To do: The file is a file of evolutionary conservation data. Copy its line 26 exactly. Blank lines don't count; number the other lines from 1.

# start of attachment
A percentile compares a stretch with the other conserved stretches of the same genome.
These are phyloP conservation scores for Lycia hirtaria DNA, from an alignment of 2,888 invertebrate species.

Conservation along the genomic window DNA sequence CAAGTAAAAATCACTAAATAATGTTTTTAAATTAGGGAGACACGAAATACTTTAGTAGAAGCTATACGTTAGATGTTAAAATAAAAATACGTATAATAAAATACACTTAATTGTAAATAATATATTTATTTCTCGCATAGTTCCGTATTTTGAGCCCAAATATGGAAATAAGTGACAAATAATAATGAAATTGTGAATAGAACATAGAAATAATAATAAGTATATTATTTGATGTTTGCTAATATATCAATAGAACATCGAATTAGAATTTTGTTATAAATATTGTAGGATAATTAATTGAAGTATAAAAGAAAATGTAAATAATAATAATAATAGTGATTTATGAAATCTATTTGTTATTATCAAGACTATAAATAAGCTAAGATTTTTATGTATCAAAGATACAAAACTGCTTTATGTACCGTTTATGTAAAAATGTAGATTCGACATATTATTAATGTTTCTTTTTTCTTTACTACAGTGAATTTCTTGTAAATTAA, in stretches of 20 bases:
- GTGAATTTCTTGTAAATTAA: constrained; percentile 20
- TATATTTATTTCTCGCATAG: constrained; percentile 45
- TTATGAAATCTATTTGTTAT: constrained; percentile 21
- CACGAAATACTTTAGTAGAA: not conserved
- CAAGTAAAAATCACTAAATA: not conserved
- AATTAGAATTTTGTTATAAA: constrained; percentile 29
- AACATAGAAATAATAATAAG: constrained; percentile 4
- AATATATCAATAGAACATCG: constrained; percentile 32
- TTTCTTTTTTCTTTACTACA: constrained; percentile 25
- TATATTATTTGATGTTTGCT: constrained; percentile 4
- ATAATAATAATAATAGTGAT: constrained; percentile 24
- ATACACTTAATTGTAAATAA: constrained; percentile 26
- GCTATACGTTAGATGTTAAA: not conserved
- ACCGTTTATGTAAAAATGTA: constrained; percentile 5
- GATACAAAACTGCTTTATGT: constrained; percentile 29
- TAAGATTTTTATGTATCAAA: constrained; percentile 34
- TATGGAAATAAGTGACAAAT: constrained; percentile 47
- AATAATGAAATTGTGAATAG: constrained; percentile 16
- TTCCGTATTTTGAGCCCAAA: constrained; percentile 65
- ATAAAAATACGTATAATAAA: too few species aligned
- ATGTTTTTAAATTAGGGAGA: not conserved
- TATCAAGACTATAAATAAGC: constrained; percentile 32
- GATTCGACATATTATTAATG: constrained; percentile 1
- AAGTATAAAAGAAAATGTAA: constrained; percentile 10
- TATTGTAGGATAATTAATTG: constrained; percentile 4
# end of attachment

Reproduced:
- GATTCGACATATTATTAATG: constrained; percentile 1